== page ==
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Concept: Polypore

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In particular five polypore species, i.e. Laetiporus sulphureus, Fomes fomentarius, Fomitopsis pinicola, Piptoporus betulinus, and Laricifomes officinalis have been widely used in central European folk medicines for the treatment of various diseases, e.g. dysmenorrhea, hemorrhoids, bladder disorders, pyretic diseases, treatment of coughs, cancer, and rheumatism. Prehistoric artefacts going back to over 5,000 years underline the long tradition of using polypores for various applications ranging from food or tinder material to medicinal-spiritual uses as witnessed by two polypore species found among items of Ötzi, the Iceman.

Concepts: Amadou, Ötzi the Iceman, Medicine, Fomes fomentarius, Fungus, Polypore, Laetiporus, Fomitopsidaceae

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Medicinal mushrooms have served as the mainstay of treatment for a variety of human illnesses in Asian countries, mostly as supplements by cancer patients. Extracts prepared from Trametes versicolor under the trade name of I’m-Yunity exhibit anti-tumorigenic activities, as supported by inhibition of the proliferation and induction of apoptosis in malignant cells. Similar effects have also been observed for the Reishi mushroom Ganoderma lucidum. The two mushrooms exert their medicinal activities primarily through a family of polysaccharo-peptides. Despite the common identity in their bioactive ingredients, whether their combination might elicit an expanded efficacy and mechanism has not been investigated. In the present study, we investigated similarities and differences between extracts prepared from I’m-Yunity and from a formulation denoted I’m-Yunity-Too combining I’m-Yunity and Ganoderma lucidum. By assaying their anti-proliferative and anti-apoptotic effects using human promyelocytic HL-60 cells, we found that the ethanolic extract of I’m-Yunity-Too was more active in inducing cell death compared to I’m-Yunity, based on measured changes in the expression of caspase 3 and Bax. Moreover, ethanolic extracts of I’m-Yunity-Too exhibited more potent activity compared to its aqueous extracts with regard to suppression of the growth and induction of apoptosis, as assayed by the more pronounced downregulation of phosphorylation of Rb and increased cleavage of poly(ADP‑ribose) polymerase (PARP) from its native 112-kDa form to the inactive 89-kDa product. These results suggested that the chemopreventive potential of I’m-Yunity may be enhanced by adding Ganoderma lucidum and that their bioactive ingre-dients potentially exhibit mechanistic synergism suggesting a more efficacious adjunct in chemotherapy.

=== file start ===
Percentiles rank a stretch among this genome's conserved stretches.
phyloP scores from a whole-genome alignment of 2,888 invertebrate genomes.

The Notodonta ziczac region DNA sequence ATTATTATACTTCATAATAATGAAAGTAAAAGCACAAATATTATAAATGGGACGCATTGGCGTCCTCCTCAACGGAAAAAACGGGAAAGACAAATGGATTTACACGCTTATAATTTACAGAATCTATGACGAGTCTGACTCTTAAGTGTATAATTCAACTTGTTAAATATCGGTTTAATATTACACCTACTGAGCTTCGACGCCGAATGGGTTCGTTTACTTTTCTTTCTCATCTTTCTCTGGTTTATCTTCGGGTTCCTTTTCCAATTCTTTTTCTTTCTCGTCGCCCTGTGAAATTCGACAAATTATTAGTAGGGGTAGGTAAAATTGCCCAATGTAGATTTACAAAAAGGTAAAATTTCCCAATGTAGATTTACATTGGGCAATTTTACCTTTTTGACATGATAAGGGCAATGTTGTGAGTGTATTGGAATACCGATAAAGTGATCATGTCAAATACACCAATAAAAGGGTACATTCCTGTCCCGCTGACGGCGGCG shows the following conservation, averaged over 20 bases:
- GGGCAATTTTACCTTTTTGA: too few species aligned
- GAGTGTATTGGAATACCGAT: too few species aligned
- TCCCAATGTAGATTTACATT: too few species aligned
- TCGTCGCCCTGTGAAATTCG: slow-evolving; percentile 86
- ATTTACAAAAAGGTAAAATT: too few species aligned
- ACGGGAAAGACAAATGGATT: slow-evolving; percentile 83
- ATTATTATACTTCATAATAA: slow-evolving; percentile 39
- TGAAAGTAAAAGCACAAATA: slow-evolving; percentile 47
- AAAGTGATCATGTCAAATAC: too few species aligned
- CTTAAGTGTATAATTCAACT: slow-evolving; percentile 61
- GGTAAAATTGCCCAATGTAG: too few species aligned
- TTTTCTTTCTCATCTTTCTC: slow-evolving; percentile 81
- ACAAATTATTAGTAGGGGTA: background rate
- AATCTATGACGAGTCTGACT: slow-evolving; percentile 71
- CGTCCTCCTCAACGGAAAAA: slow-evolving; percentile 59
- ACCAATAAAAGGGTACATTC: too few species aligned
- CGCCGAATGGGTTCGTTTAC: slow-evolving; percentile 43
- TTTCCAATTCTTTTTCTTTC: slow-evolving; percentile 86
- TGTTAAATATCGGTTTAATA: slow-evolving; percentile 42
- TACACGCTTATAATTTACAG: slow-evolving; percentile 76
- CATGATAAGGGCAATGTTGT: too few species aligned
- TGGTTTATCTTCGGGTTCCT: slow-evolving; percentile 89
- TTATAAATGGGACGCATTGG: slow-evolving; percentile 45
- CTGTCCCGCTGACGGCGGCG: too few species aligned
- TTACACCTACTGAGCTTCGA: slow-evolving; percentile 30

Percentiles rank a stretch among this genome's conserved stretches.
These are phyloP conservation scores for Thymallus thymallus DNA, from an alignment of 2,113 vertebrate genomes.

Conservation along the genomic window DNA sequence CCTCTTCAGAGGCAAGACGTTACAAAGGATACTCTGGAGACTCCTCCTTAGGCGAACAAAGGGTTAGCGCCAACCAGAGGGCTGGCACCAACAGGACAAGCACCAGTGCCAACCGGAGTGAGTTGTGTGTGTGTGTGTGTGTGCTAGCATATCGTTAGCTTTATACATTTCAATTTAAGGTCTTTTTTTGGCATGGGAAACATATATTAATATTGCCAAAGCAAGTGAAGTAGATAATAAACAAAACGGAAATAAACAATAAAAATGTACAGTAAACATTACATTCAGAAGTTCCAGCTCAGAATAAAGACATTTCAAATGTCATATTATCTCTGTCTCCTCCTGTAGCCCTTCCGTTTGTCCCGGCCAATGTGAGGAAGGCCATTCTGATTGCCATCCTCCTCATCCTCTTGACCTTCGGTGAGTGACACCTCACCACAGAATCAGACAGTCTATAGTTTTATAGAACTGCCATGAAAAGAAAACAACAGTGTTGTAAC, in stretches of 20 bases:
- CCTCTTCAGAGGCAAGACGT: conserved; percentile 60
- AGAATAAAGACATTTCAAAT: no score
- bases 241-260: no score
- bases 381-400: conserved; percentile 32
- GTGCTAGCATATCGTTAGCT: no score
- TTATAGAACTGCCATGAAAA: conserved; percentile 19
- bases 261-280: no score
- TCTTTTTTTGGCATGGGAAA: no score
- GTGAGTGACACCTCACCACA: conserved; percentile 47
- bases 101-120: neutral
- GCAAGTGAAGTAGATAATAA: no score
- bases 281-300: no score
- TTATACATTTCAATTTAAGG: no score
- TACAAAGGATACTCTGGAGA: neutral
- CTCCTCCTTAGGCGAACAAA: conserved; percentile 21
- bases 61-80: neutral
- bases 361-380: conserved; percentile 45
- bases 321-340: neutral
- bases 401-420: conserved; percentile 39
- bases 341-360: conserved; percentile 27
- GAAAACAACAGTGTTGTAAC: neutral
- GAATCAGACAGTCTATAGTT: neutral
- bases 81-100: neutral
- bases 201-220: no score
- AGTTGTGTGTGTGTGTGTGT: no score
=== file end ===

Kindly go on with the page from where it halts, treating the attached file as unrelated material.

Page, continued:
Concepts: Medicinal mushrooms, Polypore, Apoptosis, Chemotherapy, Fungus, Oncology, Trametes versicolor, Cancer